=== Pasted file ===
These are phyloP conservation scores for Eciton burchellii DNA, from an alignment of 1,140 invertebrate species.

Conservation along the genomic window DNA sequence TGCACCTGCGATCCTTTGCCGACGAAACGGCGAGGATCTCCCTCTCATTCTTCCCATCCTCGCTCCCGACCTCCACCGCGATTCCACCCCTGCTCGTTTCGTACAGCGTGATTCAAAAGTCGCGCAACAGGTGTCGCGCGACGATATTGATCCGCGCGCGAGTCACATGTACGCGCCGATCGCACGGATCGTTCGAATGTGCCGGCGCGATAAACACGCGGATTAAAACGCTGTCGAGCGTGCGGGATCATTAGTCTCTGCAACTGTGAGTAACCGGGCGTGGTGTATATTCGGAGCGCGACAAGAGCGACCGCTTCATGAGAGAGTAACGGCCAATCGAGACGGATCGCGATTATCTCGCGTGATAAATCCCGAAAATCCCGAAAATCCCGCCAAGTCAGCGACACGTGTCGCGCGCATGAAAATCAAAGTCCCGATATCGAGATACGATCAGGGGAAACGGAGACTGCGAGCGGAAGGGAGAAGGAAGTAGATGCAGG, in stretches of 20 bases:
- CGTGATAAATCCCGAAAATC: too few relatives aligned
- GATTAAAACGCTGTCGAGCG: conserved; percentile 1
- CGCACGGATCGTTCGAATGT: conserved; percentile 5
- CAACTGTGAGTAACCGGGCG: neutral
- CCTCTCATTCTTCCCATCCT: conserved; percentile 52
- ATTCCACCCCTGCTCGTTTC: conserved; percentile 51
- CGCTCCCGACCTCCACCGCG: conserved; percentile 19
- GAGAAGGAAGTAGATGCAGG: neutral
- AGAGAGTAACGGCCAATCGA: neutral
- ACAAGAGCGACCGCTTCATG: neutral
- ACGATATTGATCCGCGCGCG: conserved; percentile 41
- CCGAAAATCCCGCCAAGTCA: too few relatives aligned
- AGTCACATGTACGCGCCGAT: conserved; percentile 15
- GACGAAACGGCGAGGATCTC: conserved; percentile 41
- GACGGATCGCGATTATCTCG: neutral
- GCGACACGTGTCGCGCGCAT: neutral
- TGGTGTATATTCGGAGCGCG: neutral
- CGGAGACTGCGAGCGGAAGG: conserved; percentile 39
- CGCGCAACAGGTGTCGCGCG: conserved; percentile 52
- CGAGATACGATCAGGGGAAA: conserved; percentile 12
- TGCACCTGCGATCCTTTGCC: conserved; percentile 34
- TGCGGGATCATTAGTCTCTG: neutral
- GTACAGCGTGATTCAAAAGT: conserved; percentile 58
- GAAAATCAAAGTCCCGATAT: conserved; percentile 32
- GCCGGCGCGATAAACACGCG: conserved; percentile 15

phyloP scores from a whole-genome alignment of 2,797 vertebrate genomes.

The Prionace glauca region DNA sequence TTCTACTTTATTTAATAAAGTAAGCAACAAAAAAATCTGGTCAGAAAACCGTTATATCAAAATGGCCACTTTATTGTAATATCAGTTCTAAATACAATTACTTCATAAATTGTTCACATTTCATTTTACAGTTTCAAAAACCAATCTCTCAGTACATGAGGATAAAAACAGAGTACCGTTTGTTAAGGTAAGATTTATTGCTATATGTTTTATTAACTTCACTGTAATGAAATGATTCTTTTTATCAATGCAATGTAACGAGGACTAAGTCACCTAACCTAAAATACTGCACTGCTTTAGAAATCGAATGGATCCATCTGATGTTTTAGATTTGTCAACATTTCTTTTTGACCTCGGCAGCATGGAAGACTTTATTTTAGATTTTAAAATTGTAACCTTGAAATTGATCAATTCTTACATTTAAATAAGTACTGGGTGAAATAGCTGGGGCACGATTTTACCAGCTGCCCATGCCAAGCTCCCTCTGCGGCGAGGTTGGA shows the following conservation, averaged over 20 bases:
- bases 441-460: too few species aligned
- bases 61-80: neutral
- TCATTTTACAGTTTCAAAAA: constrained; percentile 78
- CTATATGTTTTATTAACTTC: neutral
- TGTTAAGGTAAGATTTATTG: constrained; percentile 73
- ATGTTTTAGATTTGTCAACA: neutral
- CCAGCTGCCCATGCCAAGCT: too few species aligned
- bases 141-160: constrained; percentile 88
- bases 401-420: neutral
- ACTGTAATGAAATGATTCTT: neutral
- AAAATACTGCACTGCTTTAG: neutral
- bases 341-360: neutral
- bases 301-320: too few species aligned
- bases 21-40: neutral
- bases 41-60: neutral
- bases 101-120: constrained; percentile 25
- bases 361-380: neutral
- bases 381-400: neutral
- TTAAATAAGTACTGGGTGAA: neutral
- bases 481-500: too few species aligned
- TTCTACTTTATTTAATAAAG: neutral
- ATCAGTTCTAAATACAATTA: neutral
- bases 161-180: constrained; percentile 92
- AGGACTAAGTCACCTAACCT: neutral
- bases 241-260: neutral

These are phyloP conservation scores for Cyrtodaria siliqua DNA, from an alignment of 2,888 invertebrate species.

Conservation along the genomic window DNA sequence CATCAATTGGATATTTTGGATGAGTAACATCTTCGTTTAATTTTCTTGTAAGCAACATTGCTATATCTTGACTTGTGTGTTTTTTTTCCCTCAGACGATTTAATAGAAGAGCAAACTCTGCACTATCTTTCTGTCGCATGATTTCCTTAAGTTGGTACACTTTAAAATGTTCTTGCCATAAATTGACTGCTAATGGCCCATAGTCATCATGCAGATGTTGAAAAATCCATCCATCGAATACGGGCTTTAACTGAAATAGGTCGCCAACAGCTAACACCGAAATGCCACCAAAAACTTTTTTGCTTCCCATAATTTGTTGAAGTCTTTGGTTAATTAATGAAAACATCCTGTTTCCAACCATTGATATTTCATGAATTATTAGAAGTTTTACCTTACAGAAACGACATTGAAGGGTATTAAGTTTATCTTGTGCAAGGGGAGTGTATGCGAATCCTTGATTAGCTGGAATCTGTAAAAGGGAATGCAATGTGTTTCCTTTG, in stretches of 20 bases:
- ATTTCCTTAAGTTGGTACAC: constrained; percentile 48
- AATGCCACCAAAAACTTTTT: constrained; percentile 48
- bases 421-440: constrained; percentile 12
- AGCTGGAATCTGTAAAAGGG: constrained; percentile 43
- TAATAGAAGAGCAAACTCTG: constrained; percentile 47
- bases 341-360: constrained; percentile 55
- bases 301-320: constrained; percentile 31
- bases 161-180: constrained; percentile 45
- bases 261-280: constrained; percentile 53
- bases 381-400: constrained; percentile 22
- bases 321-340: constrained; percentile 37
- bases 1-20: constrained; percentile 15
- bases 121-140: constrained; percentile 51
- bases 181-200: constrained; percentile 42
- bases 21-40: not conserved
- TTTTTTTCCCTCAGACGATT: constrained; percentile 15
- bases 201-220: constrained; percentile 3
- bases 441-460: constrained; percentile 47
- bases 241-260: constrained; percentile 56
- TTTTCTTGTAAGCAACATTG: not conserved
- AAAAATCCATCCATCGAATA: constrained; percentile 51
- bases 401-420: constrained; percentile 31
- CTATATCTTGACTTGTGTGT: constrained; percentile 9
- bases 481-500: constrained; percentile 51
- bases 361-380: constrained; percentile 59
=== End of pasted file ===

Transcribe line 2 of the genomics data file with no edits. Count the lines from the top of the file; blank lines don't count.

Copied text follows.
Conservation along the genomic window DNA sequence TGCACCTGCGATCCTTTGCCGACGAAACGGCGAGGATCTCCCTCTCATTCTTCCCATCCTCGCTCCCGACCTCCACCGCGATTCCACCCCTGCTCGTTTCGTACAGCGTGATTCAAAAGTCGCGCAACAGGTGTCGCGCGACGATATTGATCCGCGCGCGAGTCACATGTACGCGCCGATCGCACGGATCGTTCGAATGTGCCGGCGCGATAAACACGCGGATTAAAACGCTGTCGAGCGTGCGGGATCATTAGTCTCTGCAACTGTGAGTAACCGGGCGTGGTGTATATTCGGAGCGCGACAAGAGCGACCGCTTCATGAGAGAGTAACGGCCAATCGAGACGGATCGCGATTATCTCGCGTGATAAATCCCGAAAATCCCGAAAATCCCGCCAAGTCAGCGACACGTGTCGCGCGCATGAAAATCAAAGTCCCGATATCGAGATACGATCAGGGGAAACGGAGACTGCGAGCGGAAGGGAGAAGGAAGTAGATGCAGG, in stretches of 20 bases: